Pat Hitchcock, the only daughter of Alfred Hitchcock who also starred in the director’s iconic films, has died aged 93.
Her daughter Katie O’Connell-Fiala confirmed Hitchcock died on Monday in Thousand Oaks, California.
The star was Alfred Hitchcock’s daughter with film editor/screenwriter Alma Reville, whom he was married to for 54 years. After moving to Los Angeles in 1939, Hitchcock made her first move into acting, treading the boards on Broadway in Solitaire in 1942 and Violet in 1944.
The actress appeared in a string of her father’s legendary movies throughout her career, including Strangers on a Train, Stage Fright, and the iconic Psycho, where she played Caroline – the office co-worker of Janet Leigh’s Marion Crane who offers to share her tranquilisers.
Speaking about working with her father with The Interviews: An Oral History of Television, Hitchcock said: ‘There wasn’t anything unusual about it. Just like with [any other actor], we would discuss the scene and do it. We didn’t try out stuff.’
In an interview with The Washington Post, she said she wished her father ‘had believed in nepotism. I’d have worked a lot more’.
She said: ‘But he never had anyone in his pictures unless he believed they were right for the part. He never fit a story to a star or to an actor.
‘Often I tried to hint to his assistant, but I never got very far. She’d bring my name up, he’d say, “She isn’t right for it,” and that would be the end of that.’
Hitchcock also appeared in films The Case of Thomas Pyke and TV series such as Suspense, Suspicion, My Little Margie, Matinee Theatre and The Life of Riley, as well as 10 episodes of Alfred Hitchcock Presents from 1955-60. Hitchcock also filmed an uncredited part in Cecil B. DeMille’s 1956 film The Ten Commandments.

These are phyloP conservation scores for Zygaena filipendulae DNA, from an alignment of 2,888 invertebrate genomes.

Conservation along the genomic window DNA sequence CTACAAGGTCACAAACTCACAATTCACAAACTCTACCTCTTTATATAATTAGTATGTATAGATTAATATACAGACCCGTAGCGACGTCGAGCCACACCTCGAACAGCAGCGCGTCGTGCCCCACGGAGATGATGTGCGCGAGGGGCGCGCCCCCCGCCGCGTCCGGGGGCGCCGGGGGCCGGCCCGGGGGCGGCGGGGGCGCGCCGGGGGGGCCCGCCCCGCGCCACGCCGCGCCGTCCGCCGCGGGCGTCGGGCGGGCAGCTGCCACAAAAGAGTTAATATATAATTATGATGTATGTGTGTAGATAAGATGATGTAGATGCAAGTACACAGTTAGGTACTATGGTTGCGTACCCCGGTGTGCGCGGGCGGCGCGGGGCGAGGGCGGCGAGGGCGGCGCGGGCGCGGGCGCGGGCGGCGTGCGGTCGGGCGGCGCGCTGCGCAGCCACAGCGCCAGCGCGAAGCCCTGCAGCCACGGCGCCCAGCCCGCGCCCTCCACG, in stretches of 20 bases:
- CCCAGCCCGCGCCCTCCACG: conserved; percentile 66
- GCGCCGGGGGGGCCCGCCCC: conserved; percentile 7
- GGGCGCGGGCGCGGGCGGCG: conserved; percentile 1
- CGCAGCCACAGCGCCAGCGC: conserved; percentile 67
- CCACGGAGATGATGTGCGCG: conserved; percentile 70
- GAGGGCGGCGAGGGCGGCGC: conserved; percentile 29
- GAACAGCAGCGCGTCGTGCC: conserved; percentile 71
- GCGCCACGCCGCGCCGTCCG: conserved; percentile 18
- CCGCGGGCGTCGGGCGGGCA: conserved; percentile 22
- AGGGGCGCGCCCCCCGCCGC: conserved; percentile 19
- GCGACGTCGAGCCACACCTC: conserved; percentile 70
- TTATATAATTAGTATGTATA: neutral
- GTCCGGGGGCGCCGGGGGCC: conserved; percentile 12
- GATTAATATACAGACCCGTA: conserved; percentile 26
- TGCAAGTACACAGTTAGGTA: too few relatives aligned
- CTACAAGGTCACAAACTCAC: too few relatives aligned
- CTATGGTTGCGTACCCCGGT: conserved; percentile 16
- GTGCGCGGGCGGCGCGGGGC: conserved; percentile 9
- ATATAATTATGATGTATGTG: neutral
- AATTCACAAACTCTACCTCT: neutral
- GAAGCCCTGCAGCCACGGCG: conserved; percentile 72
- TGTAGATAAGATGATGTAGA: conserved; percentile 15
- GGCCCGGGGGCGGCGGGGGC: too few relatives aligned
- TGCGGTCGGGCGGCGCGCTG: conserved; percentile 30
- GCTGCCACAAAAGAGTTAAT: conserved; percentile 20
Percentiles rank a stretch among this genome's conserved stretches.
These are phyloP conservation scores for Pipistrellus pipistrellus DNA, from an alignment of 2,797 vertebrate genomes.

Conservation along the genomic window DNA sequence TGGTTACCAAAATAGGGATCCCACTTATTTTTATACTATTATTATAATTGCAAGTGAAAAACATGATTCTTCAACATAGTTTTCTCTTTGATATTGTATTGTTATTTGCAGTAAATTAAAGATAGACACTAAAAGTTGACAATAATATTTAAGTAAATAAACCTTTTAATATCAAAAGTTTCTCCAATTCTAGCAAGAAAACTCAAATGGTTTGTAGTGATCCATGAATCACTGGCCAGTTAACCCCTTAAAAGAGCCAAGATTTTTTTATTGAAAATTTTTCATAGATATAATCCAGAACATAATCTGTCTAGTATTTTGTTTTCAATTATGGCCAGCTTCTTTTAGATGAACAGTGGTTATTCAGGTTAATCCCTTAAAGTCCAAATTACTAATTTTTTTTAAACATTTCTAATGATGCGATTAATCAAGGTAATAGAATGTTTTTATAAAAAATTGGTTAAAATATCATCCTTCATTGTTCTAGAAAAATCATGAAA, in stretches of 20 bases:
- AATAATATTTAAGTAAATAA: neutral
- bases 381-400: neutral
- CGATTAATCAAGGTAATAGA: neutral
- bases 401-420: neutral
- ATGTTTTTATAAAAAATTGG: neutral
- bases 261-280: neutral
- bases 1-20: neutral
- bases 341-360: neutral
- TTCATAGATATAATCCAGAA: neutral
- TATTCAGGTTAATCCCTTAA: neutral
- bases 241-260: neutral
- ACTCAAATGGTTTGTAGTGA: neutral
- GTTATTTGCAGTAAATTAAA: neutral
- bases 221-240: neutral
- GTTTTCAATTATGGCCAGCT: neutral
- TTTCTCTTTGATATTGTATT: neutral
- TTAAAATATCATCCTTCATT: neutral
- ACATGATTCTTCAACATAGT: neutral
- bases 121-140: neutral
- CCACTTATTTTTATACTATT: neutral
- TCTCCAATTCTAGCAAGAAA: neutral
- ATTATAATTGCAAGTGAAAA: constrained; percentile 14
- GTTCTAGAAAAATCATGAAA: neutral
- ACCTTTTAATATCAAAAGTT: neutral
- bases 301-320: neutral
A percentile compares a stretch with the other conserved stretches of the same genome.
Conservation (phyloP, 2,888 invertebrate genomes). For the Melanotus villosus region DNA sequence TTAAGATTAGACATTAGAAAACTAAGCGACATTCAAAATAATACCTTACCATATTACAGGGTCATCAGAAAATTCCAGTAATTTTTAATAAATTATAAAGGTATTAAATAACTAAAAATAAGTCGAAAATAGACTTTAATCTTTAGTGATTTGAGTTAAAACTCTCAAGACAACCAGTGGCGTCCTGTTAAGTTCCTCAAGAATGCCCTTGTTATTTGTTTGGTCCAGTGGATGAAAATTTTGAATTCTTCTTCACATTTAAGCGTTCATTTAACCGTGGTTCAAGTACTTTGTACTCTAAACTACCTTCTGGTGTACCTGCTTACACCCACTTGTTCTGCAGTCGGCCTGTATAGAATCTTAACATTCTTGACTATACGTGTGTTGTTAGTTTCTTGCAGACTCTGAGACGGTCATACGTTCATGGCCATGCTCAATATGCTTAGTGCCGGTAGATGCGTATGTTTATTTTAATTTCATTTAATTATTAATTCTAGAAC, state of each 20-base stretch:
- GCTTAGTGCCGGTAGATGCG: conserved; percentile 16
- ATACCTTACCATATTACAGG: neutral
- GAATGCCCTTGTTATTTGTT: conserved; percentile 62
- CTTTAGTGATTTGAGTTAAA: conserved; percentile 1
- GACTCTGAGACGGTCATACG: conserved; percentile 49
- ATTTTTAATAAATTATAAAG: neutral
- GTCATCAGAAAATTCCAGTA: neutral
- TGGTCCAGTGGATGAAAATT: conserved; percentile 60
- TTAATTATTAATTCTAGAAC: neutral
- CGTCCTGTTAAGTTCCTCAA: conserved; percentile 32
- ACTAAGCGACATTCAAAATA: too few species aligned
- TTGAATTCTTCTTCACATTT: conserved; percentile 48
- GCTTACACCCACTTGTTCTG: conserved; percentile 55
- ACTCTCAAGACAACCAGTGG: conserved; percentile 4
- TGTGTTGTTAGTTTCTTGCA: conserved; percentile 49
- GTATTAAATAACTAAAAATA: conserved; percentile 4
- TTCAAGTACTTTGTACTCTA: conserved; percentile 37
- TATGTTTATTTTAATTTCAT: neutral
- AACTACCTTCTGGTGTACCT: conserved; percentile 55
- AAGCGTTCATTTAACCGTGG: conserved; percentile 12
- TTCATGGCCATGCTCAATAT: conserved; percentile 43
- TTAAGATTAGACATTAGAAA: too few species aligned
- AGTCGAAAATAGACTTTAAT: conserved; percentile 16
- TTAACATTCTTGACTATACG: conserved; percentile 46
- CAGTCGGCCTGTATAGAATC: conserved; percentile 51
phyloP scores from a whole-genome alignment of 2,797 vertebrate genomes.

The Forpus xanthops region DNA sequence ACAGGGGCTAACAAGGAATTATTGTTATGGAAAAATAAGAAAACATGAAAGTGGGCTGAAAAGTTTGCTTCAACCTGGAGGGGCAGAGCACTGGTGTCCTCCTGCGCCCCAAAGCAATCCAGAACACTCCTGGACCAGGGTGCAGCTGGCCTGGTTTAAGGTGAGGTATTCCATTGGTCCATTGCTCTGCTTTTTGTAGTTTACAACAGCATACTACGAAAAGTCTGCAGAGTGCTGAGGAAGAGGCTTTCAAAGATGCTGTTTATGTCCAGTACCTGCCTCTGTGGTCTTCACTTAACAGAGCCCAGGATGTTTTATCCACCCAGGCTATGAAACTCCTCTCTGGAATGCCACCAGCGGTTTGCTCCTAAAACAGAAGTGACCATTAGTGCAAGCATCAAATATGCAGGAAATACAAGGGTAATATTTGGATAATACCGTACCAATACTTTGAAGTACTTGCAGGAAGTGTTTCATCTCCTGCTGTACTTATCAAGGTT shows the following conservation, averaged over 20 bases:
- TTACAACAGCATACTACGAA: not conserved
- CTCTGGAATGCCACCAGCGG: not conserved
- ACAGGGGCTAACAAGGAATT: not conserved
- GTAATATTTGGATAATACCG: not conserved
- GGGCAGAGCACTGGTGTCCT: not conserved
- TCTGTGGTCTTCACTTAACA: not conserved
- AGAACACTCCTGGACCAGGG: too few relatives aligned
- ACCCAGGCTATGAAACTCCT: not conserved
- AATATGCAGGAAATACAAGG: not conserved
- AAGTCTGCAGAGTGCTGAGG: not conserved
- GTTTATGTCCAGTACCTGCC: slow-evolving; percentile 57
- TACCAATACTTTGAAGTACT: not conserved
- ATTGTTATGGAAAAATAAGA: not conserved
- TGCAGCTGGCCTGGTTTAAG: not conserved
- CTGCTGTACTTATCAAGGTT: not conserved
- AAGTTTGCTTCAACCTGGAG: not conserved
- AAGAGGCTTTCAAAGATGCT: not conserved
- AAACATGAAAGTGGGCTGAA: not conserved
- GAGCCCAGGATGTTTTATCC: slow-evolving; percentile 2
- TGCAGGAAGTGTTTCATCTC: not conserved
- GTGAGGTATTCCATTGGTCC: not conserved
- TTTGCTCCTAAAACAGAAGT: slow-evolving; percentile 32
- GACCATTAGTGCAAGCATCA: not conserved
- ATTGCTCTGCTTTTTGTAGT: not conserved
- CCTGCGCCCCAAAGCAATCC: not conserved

Her most prominent role came with 1951’s Strangers On A Train in which she played Barbara Morton, the sister of Ruth Roman’s character who watches the unhinged Bruno (played by Robert Walker) nearly strangle a woman to death at a cocktail party.
She retired from acting as an adult, co-writing a biography of her mother titled Alma Hitchcock: The Woman Behind the Man in 2003 alongside writer Laurent Bouzereau, and contributing to Alfred Hitchcock’s Mystery Magazine.
On why she decided to write about her mother, Hitchcock explained, as per The Hollywood Reporter: ‘I don’t think she ever got the credit for being as good as she was. My father depended on her for everything. In the early days, she wrote the scripts and then became continuity and finally, she just worked with him all the time.’
Tributes came in for the star, with Benjamin Dreyer writing on Twitter: ‘Goodbye to Pat Hitchcock, who was glorious.’
The account for Turner Classic Movies also paid tribute, writing: ‘Our thoughts are with the family and friends of Patricia Hitchcock.’
Hitchcock’s husband, Joseph E. O’Connell, Jr., died in 1994, and she is survived by three daughters, Mary Stone, Tere Carrubba and O’Connell-Fiala, her grandchildren, and great-grandchildren.
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